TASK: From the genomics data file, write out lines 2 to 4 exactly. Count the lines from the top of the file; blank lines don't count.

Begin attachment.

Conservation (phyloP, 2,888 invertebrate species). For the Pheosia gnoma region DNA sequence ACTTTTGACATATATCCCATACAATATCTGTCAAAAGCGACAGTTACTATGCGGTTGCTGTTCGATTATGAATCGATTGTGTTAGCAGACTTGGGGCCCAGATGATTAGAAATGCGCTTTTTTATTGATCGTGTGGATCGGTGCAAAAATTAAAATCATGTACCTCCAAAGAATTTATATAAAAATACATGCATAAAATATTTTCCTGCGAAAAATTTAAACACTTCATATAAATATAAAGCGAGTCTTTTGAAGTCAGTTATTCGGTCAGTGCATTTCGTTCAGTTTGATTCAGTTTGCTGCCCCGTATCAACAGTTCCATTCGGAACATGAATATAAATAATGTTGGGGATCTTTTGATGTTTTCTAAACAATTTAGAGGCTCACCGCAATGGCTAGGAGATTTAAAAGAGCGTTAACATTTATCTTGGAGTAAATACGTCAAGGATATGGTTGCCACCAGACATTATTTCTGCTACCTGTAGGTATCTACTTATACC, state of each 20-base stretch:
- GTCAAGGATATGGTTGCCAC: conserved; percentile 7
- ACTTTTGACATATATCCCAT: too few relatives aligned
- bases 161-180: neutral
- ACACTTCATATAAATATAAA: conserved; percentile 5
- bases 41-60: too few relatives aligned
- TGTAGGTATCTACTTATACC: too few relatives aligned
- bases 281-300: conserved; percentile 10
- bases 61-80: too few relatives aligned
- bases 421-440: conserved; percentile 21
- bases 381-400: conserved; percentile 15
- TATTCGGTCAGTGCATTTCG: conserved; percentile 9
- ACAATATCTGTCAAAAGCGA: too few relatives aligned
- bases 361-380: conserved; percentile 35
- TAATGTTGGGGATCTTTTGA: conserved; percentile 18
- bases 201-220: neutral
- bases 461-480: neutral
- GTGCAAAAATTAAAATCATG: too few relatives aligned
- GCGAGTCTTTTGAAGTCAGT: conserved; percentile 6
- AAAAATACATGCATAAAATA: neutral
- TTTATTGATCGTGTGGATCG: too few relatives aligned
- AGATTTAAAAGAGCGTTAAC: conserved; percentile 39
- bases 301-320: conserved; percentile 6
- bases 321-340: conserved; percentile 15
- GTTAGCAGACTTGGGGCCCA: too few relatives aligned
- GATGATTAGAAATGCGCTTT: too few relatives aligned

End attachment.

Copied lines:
- GTCAAGGATATGGTTGCCAC: conserved; percentile 7
- ACTTTTGACATATATCCCAT: too few relatives aligned
- bases 161-180: neutral